Apple adds a new Privacy to prevent iCloud password phishing

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Apple adds a new Privacy to prevent iCloud password phishing

In upcoming versions of iOS and macOS, Apple plans to introduce a new Privacy icon that will appear whenever the company’s own first-party apps ask to use your personal information. Apple already has numerous privacy safeguards and transparency measures in place across both operating systems that alert users when apps are requesting their location, calendar, photo library, contacts, and so on. But this new icon seems to have a specific purpose: it’s likely designed to thwart phishing attempts.

In October, a blog post by developer Felix Krause received a fair amount of attention when he demonstrated just how easy it would be for a disingenuous developer to create a password prompt that looks identical to Apple’s own.

Sometimes it’s not immediately obvious why your iPhone requests your iCloud password at a given moment. I’ve sometimes been prompted at seemingly random times. So consumers would have a high likelihood of falling for a bogus password request if a malicious app managed to slip through the company’s App Store approval process.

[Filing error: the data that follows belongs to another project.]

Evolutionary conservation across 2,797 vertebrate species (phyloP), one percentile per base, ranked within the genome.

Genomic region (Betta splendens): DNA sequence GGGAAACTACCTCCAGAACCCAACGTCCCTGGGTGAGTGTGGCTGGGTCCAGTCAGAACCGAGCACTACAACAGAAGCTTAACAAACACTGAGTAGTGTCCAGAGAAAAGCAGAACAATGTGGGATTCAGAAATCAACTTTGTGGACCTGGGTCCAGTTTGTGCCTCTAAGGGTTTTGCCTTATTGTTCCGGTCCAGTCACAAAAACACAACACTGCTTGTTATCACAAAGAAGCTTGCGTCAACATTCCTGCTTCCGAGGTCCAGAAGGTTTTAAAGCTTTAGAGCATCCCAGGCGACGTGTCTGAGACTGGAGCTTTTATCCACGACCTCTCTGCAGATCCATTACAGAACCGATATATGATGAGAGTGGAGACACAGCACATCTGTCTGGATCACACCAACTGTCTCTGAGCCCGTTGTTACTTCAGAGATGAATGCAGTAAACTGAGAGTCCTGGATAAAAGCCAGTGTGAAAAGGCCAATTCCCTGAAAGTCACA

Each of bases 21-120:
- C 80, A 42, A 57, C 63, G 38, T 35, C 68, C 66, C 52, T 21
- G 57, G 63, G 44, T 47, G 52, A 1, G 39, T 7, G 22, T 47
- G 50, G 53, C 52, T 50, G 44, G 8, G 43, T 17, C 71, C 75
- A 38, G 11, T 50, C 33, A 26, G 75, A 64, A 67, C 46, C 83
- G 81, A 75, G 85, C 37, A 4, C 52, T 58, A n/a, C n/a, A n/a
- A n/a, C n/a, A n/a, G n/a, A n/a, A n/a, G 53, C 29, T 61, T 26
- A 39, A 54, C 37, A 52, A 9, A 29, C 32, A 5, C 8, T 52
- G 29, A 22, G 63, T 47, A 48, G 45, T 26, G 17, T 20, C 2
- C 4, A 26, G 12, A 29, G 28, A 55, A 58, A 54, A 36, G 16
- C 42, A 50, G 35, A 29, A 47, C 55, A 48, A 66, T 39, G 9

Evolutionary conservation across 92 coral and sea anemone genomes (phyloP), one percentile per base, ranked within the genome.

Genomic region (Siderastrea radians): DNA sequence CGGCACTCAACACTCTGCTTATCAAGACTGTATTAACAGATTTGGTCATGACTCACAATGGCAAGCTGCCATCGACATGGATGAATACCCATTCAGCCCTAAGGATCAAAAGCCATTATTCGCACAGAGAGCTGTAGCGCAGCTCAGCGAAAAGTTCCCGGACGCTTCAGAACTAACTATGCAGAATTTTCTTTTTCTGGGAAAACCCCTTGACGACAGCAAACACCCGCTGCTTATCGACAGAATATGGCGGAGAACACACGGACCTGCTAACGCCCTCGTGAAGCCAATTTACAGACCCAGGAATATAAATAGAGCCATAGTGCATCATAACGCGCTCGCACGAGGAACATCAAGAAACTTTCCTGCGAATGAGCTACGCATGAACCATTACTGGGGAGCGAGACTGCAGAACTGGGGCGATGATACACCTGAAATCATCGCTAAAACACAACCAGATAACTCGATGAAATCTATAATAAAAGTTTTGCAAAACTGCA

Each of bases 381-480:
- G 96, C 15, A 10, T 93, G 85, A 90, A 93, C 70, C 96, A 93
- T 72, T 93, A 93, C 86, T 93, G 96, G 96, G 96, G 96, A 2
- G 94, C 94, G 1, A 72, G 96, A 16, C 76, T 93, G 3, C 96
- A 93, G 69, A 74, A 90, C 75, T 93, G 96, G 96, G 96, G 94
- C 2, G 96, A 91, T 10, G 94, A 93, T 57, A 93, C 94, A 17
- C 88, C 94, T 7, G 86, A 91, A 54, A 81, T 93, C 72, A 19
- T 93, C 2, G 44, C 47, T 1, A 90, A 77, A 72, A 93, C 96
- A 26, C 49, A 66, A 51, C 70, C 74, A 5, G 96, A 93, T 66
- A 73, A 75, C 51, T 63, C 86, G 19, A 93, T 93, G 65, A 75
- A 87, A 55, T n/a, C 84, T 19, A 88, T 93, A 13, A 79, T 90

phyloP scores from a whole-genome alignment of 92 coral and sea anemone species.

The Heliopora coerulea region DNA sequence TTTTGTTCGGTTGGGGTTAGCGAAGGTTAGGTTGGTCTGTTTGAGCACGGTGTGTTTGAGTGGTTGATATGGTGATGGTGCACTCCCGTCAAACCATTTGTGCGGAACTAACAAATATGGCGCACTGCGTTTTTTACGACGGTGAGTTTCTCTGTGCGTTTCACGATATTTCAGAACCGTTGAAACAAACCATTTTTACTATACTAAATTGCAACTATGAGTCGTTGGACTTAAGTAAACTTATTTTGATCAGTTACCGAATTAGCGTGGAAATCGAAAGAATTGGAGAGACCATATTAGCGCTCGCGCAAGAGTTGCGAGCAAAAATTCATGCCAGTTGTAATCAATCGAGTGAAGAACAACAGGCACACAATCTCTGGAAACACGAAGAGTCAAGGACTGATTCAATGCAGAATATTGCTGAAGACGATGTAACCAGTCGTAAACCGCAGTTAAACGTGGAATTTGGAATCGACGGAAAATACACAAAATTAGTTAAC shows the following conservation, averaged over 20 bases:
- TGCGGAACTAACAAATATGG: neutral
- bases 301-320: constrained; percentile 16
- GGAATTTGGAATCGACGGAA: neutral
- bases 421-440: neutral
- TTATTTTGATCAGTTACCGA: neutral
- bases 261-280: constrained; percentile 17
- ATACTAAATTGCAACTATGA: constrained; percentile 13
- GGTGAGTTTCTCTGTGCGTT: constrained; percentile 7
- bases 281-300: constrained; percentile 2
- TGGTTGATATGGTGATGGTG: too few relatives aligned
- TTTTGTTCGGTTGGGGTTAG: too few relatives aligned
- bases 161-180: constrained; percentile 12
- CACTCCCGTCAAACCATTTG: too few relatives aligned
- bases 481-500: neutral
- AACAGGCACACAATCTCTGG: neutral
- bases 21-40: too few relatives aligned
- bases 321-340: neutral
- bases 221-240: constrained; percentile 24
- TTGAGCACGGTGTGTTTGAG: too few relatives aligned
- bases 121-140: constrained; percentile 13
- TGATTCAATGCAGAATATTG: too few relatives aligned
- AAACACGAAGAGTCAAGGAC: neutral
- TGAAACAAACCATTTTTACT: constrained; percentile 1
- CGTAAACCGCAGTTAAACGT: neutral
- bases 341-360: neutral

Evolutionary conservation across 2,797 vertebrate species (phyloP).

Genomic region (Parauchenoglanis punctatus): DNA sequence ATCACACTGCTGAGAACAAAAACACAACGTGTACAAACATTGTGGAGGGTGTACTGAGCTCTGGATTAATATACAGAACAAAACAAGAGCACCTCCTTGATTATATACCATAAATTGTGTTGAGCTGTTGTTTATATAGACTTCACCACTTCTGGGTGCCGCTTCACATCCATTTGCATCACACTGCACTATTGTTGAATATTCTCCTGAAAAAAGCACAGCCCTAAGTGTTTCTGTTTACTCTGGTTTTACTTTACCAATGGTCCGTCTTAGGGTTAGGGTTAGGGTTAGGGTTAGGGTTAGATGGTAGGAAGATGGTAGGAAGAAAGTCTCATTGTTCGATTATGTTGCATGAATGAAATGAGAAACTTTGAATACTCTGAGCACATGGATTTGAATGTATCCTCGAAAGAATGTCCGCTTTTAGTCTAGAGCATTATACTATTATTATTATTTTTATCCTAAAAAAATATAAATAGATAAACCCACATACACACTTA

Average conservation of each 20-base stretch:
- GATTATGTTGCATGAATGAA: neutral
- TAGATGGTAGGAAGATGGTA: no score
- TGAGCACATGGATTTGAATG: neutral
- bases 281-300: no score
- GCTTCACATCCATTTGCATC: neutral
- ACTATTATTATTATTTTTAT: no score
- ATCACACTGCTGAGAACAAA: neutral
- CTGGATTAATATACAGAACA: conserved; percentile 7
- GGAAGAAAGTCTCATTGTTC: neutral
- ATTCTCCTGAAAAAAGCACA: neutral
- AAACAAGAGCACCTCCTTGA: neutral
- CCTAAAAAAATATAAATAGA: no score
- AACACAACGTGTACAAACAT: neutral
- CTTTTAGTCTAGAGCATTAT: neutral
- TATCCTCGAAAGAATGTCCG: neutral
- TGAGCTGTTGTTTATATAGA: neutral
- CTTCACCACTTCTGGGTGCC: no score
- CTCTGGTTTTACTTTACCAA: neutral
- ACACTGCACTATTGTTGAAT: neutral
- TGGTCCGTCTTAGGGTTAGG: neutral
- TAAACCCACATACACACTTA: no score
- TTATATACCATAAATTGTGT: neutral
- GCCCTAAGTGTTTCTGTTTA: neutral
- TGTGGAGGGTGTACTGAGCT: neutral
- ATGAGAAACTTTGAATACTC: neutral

This Privacy icon gets around that by appearing at the system level — likely in the top menu bar, but that’s not yet clear — when it’s definitely Apple asking you to enter a password or something else deemed personal. If you don’t see it, there might be reason for pause before thumbing in critical passwords. “You won’t see this icon with every feature since Apple only collects this information when it’s needed to enable features, to secure our services, or to personalize your experience,” Apple says. The new Privacy prompt goes on to say the following:

Apple believes privacy is a fundamental human right, so every Apple product is designed to:

Use on-device processing wherever possible

Limit the collection and use of data

Provide transparency and control over your information

Build on a strong foundation of security

The Privacy icon is new to iOS 11.3 and macOS High Sierra 10.13.4. Developer betas of both operating system updates were released today, with public betas likely to follow sometime tomorrow. iOS 11.3 will launch to all users this spring. iOS 11.3 also contains new Animoji, a health records addition to the Health app, the ability to turn off processor throttling for iPhones with older batteries, and more.

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Source by:-theverge 
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